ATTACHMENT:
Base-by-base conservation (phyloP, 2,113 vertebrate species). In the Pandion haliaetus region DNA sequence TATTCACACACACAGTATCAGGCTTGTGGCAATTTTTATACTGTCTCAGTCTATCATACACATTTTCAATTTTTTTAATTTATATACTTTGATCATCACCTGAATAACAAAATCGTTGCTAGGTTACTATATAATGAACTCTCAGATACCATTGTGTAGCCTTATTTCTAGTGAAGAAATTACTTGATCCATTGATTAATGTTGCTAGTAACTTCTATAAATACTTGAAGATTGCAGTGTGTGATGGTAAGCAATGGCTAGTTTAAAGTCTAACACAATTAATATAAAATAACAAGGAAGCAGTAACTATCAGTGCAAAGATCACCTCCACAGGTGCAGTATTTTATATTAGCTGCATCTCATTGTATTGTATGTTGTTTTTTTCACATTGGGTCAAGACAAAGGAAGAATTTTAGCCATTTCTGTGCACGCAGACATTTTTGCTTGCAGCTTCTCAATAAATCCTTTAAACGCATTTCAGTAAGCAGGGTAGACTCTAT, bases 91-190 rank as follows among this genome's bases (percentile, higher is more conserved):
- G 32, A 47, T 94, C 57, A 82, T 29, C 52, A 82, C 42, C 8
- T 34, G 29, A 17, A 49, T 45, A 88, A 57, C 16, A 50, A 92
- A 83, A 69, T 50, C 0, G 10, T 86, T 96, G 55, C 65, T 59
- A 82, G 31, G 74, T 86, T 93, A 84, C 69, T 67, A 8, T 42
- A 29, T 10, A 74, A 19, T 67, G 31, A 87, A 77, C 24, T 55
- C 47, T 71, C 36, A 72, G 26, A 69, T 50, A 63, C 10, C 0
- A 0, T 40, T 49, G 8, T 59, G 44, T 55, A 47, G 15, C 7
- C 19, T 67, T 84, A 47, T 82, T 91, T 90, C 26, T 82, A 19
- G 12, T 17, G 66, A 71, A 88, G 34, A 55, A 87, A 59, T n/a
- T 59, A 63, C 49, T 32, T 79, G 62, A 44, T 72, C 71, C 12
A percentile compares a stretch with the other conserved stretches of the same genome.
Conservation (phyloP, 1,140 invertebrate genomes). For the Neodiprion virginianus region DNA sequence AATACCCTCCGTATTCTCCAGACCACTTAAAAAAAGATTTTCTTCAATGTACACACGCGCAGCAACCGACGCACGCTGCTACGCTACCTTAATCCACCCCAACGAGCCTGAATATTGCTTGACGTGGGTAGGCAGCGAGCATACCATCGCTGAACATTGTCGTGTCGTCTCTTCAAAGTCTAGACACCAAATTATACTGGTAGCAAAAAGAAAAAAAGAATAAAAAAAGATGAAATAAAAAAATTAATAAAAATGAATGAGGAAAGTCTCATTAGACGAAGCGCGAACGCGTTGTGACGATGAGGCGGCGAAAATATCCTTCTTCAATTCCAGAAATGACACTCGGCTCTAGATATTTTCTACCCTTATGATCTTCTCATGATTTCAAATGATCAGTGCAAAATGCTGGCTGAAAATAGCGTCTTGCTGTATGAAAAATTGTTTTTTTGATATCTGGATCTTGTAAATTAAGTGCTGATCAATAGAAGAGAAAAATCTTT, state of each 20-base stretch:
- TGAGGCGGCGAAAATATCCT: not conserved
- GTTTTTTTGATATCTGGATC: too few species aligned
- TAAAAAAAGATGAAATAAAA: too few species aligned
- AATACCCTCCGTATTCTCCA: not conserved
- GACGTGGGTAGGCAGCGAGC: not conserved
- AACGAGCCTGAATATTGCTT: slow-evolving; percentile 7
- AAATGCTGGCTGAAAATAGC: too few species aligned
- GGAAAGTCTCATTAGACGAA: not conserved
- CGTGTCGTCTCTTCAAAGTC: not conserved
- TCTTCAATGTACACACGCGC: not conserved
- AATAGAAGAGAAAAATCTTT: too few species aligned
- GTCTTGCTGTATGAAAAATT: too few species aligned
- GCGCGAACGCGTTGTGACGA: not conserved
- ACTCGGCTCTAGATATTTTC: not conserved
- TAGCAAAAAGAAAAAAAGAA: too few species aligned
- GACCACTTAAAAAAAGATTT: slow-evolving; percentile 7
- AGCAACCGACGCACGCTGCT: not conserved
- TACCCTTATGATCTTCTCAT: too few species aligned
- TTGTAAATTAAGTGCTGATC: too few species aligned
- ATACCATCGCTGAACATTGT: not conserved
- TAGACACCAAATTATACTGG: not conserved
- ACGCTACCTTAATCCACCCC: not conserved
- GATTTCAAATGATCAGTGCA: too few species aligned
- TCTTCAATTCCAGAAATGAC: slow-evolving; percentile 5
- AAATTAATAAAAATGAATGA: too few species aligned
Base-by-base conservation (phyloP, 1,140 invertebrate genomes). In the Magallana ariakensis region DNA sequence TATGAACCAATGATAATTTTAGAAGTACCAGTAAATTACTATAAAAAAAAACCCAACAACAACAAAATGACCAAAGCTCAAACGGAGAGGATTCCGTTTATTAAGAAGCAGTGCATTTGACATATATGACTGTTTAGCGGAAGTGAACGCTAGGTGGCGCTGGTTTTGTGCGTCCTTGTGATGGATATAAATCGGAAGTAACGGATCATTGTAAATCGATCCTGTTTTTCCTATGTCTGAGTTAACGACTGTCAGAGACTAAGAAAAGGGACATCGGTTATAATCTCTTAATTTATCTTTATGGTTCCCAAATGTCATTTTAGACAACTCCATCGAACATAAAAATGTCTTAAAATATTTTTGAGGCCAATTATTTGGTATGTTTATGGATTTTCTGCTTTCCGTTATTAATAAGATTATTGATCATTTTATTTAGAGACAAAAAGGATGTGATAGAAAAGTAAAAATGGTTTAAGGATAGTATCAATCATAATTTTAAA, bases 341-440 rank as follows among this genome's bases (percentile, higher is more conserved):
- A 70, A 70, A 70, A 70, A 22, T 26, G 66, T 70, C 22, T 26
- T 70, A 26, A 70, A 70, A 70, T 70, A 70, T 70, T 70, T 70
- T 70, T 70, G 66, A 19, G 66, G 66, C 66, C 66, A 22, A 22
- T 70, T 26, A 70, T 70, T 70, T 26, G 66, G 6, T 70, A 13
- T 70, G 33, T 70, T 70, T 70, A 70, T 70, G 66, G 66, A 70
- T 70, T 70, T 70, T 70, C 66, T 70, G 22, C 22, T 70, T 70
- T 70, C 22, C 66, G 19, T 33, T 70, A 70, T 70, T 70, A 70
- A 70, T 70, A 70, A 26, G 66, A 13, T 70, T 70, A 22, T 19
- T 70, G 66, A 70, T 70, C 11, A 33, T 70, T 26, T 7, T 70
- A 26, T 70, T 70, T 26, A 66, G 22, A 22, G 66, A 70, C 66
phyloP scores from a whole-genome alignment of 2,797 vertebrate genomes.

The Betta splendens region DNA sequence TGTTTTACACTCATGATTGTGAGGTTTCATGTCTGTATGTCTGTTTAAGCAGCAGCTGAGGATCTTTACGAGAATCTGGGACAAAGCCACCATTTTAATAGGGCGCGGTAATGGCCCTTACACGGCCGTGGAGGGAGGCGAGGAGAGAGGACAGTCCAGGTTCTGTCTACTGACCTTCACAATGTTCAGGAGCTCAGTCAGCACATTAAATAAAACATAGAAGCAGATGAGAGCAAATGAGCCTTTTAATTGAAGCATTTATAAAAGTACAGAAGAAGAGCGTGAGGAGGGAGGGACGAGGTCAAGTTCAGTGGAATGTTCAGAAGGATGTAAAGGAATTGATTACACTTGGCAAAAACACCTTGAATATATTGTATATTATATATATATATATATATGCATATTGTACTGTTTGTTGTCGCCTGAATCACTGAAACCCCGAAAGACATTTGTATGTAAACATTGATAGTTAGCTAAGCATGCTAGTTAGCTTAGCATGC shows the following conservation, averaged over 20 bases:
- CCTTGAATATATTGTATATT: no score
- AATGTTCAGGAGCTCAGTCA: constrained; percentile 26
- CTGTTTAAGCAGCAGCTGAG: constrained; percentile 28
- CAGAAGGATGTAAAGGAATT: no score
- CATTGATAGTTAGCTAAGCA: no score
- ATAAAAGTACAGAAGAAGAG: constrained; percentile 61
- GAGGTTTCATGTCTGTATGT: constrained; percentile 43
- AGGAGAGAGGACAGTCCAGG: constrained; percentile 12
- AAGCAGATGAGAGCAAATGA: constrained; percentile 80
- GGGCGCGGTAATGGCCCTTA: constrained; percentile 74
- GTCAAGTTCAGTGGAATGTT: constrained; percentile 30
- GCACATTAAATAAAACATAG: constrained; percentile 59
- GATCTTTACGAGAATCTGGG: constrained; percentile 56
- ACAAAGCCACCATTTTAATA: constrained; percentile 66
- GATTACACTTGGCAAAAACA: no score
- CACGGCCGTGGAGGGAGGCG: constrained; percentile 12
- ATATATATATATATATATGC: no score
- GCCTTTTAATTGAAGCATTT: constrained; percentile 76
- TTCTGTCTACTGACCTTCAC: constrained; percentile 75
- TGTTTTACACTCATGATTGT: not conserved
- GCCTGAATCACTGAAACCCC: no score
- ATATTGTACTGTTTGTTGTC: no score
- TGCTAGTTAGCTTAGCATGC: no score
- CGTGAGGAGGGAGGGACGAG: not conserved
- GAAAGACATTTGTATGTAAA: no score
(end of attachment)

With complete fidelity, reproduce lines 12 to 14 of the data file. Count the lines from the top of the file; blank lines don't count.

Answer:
A percentile compares a stretch with the other conserved stretches of the same genome.
Conservation (phyloP, 1,140 invertebrate genomes). For the Neodiprion virginianus region DNA sequence AATACCCTCCGTATTCTCCAGACCACTTAAAAAAAGATTTTCTTCAATGTACACACGCGCAGCAACCGACGCACGCTGCTACGCTACCTTAATCCACCCCAACGAGCCTGAATATTGCTTGACGTGGGTAGGCAGCGAGCATACCATCGCTGAACATTGTCGTGTCGTCTCTTCAAAGTCTAGACACCAAATTATACTGGTAGCAAAAAGAAAAAAAGAATAAAAAAAGATGAAATAAAAAAATTAATAAAAATGAATGAGGAAAGTCTCATTAGACGAAGCGCGAACGCGTTGTGACGATGAGGCGGCGAAAATATCCTTCTTCAATTCCAGAAATGACACTCGGCTCTAGATATTTTCTACCCTTATGATCTTCTCATGATTTCAAATGATCAGTGCAAAATGCTGGCTGAAAATAGCGTCTTGCTGTATGAAAAATTGTTTTTTTGATATCTGGATCTTGTAAATTAAGTGCTGATCAATAGAAGAGAAAAATCTTT, state of each 20-base stretch:
- TGAGGCGGCGAAAATATCCT: not conserved